|Photo: The Sun|
According to The Sun, the 18-year-old twins are believed to be one of only four sets of dicephalus twins ever to survive into teen years.
The Hensels have two spines, which join at the pelvis, two hearts and stomachs, three kidneys, two gall bladders and four lungs.
But they share one liver, ribcage, a nervous system and all organs below the waist including intestines, bladder and reproductive organs.
Each twin controls one side of the body and they can play the piano, swim, ride a bike and take part in sport activities.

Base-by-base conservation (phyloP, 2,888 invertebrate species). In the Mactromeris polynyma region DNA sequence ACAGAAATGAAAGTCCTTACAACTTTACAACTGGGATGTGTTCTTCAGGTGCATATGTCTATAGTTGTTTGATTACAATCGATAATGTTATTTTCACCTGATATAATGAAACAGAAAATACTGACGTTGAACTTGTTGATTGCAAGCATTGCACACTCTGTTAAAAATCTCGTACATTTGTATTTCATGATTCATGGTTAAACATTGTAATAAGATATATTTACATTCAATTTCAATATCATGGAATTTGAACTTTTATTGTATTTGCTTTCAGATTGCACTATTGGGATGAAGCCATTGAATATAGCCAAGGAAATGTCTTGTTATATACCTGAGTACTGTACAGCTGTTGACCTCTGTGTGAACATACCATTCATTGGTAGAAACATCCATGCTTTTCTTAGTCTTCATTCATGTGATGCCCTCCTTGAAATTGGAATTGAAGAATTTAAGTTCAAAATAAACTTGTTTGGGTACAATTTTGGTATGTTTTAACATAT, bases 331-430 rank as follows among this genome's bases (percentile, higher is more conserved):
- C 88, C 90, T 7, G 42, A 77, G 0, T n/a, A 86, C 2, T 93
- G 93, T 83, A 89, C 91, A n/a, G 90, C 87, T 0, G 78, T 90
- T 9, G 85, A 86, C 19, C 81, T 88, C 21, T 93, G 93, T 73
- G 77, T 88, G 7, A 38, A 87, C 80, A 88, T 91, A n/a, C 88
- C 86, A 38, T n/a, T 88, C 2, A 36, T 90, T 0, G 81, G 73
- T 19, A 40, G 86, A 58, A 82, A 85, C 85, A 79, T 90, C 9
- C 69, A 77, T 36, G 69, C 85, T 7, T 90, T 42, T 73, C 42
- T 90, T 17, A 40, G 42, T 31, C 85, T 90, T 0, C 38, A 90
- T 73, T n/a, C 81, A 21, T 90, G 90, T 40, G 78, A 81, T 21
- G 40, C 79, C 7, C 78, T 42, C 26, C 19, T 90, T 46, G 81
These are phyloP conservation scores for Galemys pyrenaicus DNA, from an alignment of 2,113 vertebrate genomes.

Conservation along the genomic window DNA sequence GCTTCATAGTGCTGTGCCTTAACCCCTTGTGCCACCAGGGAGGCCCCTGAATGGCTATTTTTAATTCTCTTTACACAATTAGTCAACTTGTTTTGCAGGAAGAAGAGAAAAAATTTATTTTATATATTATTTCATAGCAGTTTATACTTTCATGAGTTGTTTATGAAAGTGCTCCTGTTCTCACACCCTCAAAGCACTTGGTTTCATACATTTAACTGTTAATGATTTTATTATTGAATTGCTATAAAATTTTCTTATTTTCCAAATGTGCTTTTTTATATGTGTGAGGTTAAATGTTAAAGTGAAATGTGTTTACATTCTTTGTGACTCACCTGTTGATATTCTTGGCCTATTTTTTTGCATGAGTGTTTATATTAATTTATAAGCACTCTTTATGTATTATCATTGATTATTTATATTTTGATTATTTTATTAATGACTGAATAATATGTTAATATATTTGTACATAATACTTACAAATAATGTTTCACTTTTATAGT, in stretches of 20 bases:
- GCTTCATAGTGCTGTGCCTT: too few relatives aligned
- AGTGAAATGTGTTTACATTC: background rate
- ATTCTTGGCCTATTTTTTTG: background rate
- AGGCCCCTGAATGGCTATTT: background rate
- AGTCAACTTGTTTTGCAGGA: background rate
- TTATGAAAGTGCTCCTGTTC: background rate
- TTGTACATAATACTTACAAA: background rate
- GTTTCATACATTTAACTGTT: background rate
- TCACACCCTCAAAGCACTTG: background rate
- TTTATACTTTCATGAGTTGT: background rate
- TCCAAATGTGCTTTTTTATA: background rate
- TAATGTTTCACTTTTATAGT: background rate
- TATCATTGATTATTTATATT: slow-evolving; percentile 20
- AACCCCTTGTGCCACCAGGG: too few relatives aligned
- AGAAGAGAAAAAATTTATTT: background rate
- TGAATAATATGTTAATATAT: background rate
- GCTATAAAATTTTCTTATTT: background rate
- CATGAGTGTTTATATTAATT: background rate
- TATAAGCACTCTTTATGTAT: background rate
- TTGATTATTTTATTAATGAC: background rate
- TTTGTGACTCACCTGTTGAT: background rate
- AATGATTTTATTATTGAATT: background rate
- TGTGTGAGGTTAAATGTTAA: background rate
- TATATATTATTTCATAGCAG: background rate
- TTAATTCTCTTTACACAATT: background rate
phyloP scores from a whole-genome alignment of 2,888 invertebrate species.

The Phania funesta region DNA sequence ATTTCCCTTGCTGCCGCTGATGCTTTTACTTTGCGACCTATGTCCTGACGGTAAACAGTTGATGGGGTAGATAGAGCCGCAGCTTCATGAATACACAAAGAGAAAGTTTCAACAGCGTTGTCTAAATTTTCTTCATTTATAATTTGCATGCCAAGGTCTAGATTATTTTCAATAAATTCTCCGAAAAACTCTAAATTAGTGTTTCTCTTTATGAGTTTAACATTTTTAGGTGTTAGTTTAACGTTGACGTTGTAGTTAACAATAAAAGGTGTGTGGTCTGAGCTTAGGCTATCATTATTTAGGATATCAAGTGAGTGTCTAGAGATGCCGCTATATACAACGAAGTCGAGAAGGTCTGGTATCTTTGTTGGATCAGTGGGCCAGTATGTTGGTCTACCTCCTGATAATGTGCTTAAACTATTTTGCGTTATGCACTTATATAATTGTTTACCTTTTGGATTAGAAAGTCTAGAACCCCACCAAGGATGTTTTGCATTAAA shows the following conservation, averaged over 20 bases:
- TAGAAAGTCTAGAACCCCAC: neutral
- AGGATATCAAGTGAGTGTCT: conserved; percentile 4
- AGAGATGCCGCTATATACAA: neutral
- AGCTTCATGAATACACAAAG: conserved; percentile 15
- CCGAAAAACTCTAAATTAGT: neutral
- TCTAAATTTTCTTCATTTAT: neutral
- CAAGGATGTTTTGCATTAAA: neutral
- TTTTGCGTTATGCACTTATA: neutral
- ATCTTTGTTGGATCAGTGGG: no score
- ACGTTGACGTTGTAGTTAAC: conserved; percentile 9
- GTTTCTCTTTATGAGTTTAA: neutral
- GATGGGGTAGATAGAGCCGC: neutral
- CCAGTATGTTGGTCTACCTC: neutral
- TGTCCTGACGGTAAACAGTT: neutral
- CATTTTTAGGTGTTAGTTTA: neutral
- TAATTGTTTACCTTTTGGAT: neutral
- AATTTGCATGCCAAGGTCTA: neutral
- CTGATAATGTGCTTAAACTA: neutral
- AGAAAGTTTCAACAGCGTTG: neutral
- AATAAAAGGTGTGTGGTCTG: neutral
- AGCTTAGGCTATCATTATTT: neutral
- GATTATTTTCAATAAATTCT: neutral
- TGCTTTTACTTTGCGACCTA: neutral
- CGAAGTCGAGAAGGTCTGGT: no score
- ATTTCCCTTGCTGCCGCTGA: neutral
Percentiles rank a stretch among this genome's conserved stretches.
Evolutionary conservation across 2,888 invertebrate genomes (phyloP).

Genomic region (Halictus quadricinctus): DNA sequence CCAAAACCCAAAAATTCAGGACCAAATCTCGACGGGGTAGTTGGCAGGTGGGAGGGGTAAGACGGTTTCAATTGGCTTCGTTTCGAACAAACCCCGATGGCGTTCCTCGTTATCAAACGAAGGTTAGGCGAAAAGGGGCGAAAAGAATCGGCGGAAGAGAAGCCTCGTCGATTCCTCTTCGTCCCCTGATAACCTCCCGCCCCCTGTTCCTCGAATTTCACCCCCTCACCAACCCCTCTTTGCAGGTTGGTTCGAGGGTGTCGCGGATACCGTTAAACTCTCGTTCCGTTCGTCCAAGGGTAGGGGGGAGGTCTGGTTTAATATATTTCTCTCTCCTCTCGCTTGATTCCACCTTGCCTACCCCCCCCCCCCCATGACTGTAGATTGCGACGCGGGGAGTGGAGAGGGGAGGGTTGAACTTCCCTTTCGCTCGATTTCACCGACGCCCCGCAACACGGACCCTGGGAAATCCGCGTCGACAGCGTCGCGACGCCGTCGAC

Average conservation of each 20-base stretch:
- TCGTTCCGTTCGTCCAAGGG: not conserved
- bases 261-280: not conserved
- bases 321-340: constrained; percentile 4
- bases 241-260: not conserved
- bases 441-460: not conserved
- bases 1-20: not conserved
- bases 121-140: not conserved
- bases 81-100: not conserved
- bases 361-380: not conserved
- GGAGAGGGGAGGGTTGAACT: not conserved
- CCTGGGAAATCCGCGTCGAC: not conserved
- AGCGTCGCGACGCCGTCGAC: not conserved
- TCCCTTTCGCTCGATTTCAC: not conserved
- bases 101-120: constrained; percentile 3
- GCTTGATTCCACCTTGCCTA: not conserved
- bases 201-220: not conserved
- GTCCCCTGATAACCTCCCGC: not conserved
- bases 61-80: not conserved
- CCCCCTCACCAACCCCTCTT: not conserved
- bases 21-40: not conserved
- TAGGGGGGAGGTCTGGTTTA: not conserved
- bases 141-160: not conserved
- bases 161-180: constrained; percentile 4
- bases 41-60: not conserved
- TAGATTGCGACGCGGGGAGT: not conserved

Both Abigail and Brittany have even passed their driving test with each sister using one arm to control the steering wheel.
Despite the doctors' warning to their parents, nurse Patty and carpenter Mike, that their girls may not survive their first night on March 7, 1990, the twins have grown up to live an active life.
Only one set of twins in every 40,000 is born connected in some way and only one percent of these survive beyond the first year.
Doctors are worried that Abigail and Brittany will eventually suffer heart or other organ defects.
But none has shown so far and the twins even hope to marry one day.
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